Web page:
Return to the Electrical Wiring Forum | Post a Follow-Up

'Hospital grade' vs. regular power receptacles

Posted by doofus (My Page) on
Tue, Dec 22, 09 at 14:22


I thought, the "hospital-grade" (usually -- orange-colored) receptacles provide some kind of additional protection for the connected equipment.

However, my electrician is unaware of the actual benefits of paying 2.5 times more for it...

What's the expert advice -- would installing such a thing add some protection for fancy home electronics, or is it completely useless? For example, even if it is not helping against power-surges, perhaps, it filters noise?

Thanks! Yours,


Here is a link that might be useful: 20 Amp Hospital grade receptacle

Follow-Up Postings:

RE: 'Hospital grade' vs. regular power receptacles

There's no electronics in Hubbell or Pass & Seymour hospital grade receptacles. They are just built a lot sturdier. They can't have plugs slip out or fail when an electrical device is keeping someone alive. Unless you have too much money, don't bother.

RE: 'Hospital grade' vs. regular power receptacles

Nor Cooper. Primarily it's a UL thing and plug retention and the sturdiness are the primary difference.

Makes it harder to "pull the plug" on grandma :)

RE: 'Hospital grade' vs. regular power receptacles

Red (Orange) outlets are isolated ground and most likely are not beneficial in a residential setting with NM (non-metallic wire ie. romex).

Hospital grade outlets have a better grip on the plug and are designed for more plug/unplug cycles and come in various colors.

For a LOT less $ you can get a spec. grade outlet and put that saved $ into a whole house surge suppreser, that will protect (limited) your devices.

The link you provided does not list the brand but the price is very low, typically a quality hospital grade iso-ground outlet from the better manufacturers (Hubbell, P&S) run closer to $20+/each.

RE: 'Hospital grade' vs. regular power receptacles

Hospital grade, among other things, is made from materials that tolerate both chemical abuse and physical abuse. The body may be polycarbonate plastic and the electrical parts may be phosphor bronze. F-18 canopies are polycarbonate and phosphor bronze is used to resist seawater corrosion. The green dot identifies hospital grade electrical products.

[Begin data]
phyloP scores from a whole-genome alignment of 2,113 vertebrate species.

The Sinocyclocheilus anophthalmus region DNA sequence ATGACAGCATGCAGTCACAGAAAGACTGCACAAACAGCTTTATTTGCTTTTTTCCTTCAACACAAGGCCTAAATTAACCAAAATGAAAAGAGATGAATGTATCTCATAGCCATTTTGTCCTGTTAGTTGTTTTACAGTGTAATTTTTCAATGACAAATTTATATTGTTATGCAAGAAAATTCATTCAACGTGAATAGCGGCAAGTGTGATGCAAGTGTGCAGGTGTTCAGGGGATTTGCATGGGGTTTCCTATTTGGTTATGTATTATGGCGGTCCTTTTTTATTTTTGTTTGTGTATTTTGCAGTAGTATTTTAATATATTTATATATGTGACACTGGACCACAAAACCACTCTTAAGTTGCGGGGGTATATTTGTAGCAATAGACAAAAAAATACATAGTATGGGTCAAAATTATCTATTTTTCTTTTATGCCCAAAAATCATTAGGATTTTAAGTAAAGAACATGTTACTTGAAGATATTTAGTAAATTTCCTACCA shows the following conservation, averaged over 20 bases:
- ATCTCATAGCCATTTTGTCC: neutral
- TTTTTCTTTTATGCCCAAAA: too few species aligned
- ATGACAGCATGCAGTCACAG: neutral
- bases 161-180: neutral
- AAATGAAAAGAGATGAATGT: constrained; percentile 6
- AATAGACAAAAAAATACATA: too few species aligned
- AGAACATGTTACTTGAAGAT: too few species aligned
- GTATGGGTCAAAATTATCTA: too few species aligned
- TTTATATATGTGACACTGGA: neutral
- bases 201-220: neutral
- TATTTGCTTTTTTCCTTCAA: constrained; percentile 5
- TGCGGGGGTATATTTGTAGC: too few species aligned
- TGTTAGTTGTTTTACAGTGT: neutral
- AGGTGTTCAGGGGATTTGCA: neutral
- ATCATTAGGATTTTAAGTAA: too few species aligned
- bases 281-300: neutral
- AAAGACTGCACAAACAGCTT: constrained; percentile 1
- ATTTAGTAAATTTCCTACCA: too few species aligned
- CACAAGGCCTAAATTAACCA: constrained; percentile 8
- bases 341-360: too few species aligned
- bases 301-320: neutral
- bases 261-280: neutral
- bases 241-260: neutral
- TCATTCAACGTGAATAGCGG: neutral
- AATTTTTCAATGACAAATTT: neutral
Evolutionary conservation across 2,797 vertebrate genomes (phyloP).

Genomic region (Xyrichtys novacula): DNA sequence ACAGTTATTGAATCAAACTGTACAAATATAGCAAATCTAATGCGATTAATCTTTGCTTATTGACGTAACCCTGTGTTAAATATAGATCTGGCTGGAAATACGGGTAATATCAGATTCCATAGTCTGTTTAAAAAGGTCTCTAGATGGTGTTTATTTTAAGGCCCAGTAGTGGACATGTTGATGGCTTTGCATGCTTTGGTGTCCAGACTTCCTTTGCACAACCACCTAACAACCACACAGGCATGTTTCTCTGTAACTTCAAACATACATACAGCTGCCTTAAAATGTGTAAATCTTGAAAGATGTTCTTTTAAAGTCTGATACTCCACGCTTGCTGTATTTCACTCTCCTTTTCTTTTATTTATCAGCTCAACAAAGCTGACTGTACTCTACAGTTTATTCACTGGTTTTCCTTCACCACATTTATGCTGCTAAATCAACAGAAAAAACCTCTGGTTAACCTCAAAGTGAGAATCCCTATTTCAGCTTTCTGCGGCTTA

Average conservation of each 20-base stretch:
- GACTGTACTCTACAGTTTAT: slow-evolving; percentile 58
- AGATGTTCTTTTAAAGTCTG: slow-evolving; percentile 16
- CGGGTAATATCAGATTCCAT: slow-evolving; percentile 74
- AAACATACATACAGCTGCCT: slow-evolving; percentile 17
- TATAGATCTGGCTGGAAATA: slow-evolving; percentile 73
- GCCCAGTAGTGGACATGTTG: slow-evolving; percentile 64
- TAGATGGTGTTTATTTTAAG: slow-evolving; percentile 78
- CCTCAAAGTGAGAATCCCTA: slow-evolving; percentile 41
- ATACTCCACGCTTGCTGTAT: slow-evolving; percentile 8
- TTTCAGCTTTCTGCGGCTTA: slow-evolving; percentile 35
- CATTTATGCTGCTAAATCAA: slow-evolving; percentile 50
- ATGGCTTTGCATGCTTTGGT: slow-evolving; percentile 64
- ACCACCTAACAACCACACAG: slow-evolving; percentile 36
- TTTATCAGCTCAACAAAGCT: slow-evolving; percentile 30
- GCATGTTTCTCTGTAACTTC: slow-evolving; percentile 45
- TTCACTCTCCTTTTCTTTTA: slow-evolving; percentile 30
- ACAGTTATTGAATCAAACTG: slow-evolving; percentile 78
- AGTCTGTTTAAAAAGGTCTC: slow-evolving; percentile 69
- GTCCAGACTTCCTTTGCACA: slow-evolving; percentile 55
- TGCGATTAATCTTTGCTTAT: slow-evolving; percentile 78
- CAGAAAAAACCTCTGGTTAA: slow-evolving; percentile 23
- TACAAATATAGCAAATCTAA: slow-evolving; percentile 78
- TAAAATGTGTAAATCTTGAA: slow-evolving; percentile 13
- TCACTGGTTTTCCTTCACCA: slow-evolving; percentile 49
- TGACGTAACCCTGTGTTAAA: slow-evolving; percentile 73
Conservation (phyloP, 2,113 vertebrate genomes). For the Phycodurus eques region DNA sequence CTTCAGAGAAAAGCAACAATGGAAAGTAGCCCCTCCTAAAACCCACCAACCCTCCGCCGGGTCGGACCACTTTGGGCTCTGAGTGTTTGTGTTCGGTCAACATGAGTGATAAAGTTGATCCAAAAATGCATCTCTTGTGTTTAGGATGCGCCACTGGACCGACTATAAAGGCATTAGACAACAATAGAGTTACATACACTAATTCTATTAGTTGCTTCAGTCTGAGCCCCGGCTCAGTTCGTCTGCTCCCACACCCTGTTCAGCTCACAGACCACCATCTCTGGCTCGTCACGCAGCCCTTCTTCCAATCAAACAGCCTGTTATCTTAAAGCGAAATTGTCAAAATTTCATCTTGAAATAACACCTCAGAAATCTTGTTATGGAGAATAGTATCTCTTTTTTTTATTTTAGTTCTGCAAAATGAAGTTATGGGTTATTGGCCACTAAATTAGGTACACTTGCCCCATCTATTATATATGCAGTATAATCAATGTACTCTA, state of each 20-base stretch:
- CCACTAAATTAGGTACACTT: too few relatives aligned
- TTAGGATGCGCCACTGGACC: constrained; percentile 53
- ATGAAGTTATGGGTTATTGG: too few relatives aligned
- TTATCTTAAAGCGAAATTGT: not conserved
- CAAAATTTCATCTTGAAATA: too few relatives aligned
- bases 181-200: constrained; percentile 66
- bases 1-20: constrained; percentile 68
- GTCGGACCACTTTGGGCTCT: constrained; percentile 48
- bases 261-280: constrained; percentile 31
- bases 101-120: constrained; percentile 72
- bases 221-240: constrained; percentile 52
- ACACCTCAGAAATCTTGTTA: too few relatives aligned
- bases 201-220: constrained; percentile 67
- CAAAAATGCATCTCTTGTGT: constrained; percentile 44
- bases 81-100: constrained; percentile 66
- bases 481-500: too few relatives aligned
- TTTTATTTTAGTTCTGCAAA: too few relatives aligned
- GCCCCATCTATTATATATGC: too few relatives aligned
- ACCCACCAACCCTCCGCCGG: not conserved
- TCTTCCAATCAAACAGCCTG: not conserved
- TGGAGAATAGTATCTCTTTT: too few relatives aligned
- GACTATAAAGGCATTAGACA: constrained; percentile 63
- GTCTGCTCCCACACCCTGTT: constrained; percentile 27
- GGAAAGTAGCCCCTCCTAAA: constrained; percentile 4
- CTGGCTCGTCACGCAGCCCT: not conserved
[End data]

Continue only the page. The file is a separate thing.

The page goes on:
o Post a Follow-Up

Please Note: Only registered members are able to post messages to this forum.

    If you are a member, please log in.

    If you aren't yet a member, join now!

Return to the Electrical Wiring Forum

Information about Posting

  • You must be logged in to post a message. Once you are logged in, a posting window will appear at the bottom of the messages. If you are not a member, please register for an account.
  • Please review our Rules of Play before posting.
  • Posting is a two-step process. Once you have composed your message, you will be taken to the preview page. You will then have a chance to review your post, make changes and upload photos.
  • After posting your message, you may need to refresh the forum page in order to see it.
  • Before posting copyrighted material, please read about Copyright and Fair Use.
  • We have a strict no-advertising policy!
  • If you would like to practice posting or uploading photos, please visit our Test forum.
  • If you need assistance, please Contact Us and we will be happy to help.

Learn more about in-text links on this page here